On the 12th August 2020, the trial protocol was formally updated to version 4, with a greater focus on testing the number of doses that should be used, comparing a single dose against a Prime-Boost dose (where a participant receives one dose and then a booster dose later). This can be particularly useful in the elderly groups or those with weak immune responses (indeed, a trial in South Africa is testing the Prime-Boost regime of the Oxford vaccine in patients with and without HIV). The reasons for this are indicated in version 9 of the patient information sheet for 18-55 year olds (dated 20th July 2020):

As a backstop, since the 19th June 2020, a further Phase III study is already underway in Brazil which researchers expect to report preliminary data by November 2020. Another Phase I/II trial is underway in South Africa since the 23rd June 2020, which can help provide much needed efficacy data. A further study of 30,000 participants is planned in the US too with participants now being recruited. Most recently, the Serum Institute of India have also begun a Phase II/III trial of the same vaccine.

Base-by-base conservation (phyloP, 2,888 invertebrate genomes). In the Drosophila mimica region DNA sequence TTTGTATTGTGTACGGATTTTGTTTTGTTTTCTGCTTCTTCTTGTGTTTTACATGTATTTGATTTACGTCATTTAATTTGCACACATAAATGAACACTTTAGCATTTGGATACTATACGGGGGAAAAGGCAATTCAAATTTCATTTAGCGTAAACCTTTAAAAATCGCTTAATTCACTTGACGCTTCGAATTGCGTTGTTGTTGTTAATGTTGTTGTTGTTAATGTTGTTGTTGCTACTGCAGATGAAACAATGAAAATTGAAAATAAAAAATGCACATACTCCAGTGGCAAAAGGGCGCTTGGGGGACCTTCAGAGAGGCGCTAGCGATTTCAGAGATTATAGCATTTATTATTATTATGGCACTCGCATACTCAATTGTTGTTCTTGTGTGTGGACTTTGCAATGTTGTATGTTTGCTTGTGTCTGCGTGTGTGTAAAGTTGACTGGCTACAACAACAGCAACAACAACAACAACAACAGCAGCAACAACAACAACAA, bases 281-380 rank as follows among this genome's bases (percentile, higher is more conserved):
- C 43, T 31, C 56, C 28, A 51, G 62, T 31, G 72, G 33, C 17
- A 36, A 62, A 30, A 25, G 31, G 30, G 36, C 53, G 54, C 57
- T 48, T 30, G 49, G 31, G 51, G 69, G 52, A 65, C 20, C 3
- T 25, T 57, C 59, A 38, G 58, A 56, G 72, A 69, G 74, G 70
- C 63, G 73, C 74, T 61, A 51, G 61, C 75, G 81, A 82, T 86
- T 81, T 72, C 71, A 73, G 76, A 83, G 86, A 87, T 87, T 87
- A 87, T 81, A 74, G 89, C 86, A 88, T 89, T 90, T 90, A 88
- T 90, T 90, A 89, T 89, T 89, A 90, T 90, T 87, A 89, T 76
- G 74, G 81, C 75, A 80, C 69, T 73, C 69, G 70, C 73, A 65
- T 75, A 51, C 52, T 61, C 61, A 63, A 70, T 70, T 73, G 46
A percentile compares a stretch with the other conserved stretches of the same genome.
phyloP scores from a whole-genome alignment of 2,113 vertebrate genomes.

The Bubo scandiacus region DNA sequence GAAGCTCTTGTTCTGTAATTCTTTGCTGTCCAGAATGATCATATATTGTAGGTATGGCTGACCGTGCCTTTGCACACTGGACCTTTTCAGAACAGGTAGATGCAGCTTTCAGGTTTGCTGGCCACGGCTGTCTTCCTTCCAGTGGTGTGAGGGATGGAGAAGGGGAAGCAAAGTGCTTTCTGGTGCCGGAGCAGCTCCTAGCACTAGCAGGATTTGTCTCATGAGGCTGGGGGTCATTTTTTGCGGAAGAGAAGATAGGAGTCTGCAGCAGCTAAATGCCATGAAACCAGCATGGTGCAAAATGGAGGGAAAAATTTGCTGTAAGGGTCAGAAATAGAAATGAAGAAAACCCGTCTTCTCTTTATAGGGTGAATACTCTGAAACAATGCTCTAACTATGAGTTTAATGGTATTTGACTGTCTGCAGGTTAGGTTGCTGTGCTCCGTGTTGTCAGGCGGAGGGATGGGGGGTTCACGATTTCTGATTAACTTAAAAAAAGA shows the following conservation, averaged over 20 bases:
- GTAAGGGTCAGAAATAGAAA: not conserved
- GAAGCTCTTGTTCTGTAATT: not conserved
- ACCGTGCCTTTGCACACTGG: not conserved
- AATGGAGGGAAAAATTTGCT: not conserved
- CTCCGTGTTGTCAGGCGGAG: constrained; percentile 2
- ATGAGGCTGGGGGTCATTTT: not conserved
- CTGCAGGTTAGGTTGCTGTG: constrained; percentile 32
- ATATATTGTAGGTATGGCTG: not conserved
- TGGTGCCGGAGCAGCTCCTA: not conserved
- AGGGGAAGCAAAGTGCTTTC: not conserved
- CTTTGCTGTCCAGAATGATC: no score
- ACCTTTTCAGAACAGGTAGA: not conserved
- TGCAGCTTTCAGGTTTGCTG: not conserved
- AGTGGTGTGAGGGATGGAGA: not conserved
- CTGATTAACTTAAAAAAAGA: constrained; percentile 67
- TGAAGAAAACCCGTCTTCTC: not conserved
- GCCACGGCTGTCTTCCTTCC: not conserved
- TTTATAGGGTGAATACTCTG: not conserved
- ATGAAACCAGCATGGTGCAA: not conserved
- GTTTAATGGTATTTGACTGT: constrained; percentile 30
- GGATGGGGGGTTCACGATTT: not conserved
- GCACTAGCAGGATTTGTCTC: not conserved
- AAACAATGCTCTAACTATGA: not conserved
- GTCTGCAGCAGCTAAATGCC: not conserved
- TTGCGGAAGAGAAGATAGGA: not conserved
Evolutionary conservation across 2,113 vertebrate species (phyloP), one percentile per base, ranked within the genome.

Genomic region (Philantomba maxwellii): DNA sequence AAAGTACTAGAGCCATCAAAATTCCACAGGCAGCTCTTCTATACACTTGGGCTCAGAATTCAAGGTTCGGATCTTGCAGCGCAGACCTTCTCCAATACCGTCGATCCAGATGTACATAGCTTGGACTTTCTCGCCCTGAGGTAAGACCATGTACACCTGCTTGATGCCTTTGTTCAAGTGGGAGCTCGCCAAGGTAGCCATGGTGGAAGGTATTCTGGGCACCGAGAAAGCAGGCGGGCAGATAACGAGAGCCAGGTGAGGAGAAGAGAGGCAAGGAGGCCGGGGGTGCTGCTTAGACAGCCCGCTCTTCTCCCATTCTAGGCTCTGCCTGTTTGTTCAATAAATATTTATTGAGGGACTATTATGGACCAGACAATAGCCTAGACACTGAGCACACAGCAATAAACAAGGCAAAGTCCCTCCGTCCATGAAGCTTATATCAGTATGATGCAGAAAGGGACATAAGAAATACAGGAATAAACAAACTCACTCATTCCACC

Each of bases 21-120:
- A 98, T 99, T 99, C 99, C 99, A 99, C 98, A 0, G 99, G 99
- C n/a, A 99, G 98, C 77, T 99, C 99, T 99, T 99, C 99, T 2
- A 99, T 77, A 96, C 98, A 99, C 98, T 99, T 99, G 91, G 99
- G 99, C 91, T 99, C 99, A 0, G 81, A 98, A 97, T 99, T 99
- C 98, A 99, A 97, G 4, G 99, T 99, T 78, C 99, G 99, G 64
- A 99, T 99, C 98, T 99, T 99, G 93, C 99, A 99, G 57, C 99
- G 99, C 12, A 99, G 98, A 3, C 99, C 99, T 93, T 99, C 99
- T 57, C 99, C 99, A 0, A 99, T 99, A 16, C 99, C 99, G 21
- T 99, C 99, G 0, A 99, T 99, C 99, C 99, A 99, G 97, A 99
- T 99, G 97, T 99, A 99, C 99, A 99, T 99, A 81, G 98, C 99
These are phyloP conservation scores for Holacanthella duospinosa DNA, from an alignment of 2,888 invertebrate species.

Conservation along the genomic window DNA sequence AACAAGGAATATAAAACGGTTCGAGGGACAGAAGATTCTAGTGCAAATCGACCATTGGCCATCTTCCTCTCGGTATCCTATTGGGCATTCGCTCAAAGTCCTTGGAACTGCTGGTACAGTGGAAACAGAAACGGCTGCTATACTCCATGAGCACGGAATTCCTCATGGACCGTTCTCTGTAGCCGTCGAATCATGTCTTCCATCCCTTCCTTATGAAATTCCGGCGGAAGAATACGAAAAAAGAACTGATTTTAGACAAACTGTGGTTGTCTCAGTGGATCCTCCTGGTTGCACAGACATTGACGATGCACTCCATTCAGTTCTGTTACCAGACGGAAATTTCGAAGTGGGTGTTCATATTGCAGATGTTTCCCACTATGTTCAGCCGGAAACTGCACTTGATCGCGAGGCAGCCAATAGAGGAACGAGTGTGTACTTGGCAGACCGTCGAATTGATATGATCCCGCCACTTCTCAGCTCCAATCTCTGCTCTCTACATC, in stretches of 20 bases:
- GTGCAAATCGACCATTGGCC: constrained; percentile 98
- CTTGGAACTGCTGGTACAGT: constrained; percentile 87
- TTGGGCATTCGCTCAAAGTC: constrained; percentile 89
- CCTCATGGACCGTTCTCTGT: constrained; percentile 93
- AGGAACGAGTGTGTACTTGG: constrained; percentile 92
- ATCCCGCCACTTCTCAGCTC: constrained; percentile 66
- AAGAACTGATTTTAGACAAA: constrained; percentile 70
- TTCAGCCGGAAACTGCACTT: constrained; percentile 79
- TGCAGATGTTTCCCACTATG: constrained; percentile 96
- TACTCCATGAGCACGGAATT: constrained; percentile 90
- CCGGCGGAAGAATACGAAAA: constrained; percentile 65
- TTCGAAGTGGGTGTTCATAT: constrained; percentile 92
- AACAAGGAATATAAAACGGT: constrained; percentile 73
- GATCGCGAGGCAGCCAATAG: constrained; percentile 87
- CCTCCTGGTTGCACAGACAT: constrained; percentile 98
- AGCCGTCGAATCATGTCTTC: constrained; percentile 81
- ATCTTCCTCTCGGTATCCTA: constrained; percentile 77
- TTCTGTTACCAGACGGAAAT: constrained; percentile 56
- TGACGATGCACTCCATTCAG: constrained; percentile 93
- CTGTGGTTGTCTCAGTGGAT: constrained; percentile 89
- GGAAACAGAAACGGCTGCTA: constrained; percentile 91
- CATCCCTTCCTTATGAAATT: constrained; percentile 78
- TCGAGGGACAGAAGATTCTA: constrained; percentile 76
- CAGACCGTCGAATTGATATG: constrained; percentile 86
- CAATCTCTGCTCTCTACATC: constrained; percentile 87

Safety Profile

Whilst it is true that some vaccine technologies like mRNA have not yet been used before, for example, in Moderna's mRNA-1273 vaccine - this is certainly not the case for the Oxford vaccine. The ChAdOx1 vector used in the Oxford vaccine has been tested in thousands of people, with published results dating back to 2014.

This is the key to how Oxford's Jenner Institute has been able to produce a vaccine so rapidly. The ChAdOx1 vector has been well-tested over a long period of time, used in many different ways for many different diseases. Professor Sarah Gilbert own 21 year-old triplets, are all taking part in the study of the vaccine their mother is leading the development of.

The Phase I/II results show no serious side effects of the Oxford vaccine despite despite a higher reactogenicity profile than a control meningitidis vaccine (indeed, the researchers identified a suspected unexpected serious adverse reaction with the meningitidis but there were no such issues with the COVID-19 vaccine).